The Danger & Pain Of Ditching Your Family For A Workout

I recently came across the WSJ article “A Workout Ate My Marriage” (from 2011). Here’s a snip from it:

As the wife of an endurance athlete, Caren Waxman wakes up alone every morning, including holidays.

A recent Saturday afternoon, Ms. Waxman and, from left, Lily, 10, Jacob, 11, and Jonah, 8.

“Mother’s Day really upset me,” says the Rockleigh, N.J., mother of three, age 47, whose husband leaves before dawn each morning for hours of exercise. In May, he will wish her a happy Mother’s Day from Utah, where he will compete in a triathlon.
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“It’s selfish,” concedes her husband, Jordan Waxman, 46, a private-banking executive at Merrill Lynch and an Ironman triathlete. He says he leaves notes for his wife and children before leaving for morning workouts.

With exercise intruding ever-more frequently on intimacy, counselors are proposing a new wedding vow: For fitter or for fatter. “Exercise is getting more and more couples into my office,” says Karen Gail Lewis, a Cincinnati marriage and family therapist.

Newlyweds have long recognized the risks of potential sickness, infidelity and ill fortune. But few foresee themselves becoming an exercise widow. After all, the idea that one’s beloved will take the occasional jog sounds appealing—until two miles a day becomes 10 miles, not counting the 20-mile runs on weekends. “His dream of doing marathons happened just when I got pregnant with our third child,” Stephanie Beagley of Colorado Springs says of her husband, Michael, a purchaser for the U.S. Olympic Committee. “Now we don’t have tons of time with him.”

The exercise widow often wakes to an empty bed—a sure sign of a morning workout—and may find dinner plans spoiled by a sudden avoidance of anything heavy before a night run. Hoping for an hour of television or catching-up before bedtime? Forget it: All that early-morning exercise takes its toll. Mr. Waxman arrives home from the office after his children, ages 11, 10 and 8, have eaten dinner, and he hits the sack before they do. “I’m out of gas by nine o’clock,” Mr. Waxman says.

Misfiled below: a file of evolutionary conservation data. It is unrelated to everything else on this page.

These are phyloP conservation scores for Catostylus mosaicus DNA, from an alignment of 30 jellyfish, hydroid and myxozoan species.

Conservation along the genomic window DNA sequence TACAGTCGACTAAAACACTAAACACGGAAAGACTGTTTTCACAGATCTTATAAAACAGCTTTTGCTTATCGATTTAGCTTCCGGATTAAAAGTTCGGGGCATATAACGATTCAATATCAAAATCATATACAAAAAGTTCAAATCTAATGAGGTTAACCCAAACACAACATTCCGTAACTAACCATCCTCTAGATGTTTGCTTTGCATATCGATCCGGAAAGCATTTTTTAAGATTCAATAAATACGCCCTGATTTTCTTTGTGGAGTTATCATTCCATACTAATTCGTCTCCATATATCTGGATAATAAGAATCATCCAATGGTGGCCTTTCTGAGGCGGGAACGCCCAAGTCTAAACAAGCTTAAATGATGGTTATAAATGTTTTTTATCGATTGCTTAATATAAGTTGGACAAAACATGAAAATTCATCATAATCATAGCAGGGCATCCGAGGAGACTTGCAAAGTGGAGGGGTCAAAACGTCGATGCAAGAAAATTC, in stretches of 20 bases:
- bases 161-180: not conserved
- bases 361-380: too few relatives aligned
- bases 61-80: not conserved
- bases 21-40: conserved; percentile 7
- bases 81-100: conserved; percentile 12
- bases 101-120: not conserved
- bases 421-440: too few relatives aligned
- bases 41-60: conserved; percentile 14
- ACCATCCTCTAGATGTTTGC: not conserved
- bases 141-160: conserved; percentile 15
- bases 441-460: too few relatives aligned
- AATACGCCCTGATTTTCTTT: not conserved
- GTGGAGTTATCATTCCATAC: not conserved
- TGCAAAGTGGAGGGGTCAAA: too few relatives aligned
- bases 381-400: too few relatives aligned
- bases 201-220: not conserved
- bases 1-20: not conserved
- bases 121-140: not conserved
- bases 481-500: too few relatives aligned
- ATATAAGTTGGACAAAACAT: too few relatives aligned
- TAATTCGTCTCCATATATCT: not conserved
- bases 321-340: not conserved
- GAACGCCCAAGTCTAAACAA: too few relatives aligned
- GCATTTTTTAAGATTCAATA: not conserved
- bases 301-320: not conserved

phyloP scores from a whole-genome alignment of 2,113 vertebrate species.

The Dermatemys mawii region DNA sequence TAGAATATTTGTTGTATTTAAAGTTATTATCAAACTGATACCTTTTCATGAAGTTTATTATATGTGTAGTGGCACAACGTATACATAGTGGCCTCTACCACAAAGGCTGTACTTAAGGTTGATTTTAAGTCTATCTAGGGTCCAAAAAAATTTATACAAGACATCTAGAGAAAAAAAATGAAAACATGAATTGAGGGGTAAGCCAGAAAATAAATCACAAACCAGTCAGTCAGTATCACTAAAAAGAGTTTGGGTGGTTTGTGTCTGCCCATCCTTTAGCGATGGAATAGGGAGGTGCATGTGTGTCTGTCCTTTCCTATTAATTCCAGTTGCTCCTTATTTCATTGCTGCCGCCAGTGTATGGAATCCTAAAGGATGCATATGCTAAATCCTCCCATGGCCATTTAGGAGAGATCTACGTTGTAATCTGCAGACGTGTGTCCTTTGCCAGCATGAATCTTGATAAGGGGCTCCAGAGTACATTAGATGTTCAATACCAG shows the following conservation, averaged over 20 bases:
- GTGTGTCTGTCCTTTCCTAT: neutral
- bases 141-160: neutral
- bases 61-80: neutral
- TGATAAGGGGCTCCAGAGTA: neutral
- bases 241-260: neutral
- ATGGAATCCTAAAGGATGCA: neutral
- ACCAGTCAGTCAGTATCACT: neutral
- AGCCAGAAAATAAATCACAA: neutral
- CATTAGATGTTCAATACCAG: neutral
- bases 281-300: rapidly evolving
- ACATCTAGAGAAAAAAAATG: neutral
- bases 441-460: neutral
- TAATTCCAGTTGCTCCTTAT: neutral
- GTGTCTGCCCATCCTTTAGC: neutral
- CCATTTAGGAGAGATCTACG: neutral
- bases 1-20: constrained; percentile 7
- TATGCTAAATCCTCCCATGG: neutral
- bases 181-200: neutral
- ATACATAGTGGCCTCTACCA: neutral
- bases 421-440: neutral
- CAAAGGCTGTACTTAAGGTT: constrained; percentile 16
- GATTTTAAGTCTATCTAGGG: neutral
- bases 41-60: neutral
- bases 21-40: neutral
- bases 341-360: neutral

“A lot of wives in my position would have left,” Ms. Waxman says.

Commitment to a demanding training schedule cuts to the heart of the issues couples often find themselves fighting about—who does chores, who gets time for themselves and who decides where and how the family has fun.

I wrestle with this every time I go for a run or hit the gym. On one side, I hope that I am setting a proper example for my kids – letting them see that it’s good and important to exercise even at my age. (I’ll be fifty in four months.) But, on the other hand, I feel like the time spent working out is time that I could be with them – even if it’s just being in the house with them in case they wanted to show or tell me something for a second. (My kids are eight and ten.) And, if I try and get my workout done before the kids are up or after they go to sleep, then I am impacting my wife – maybe making the morning more hectic for her or leaving her alone in the evening watching TV instead of sharing some private time sans kids with her.

The whole thing is a double-edged sword. It’s good for you, and, in many ways, good for your family, to be healthy – and that means having to get your exercise done. But, it takes time to workout and that has to come from somewhere – and often means less time with your spouse and/or children.

In the end, all you can do is your best and try and balance it out to make sure that both sides of this equation equal out. But, it’s not easy. And, there’s guilt on each side of this as well – guilt if you miss a workout and guilt if you miss time with your family to get some exercise. For me, that’s what makes it so hard.

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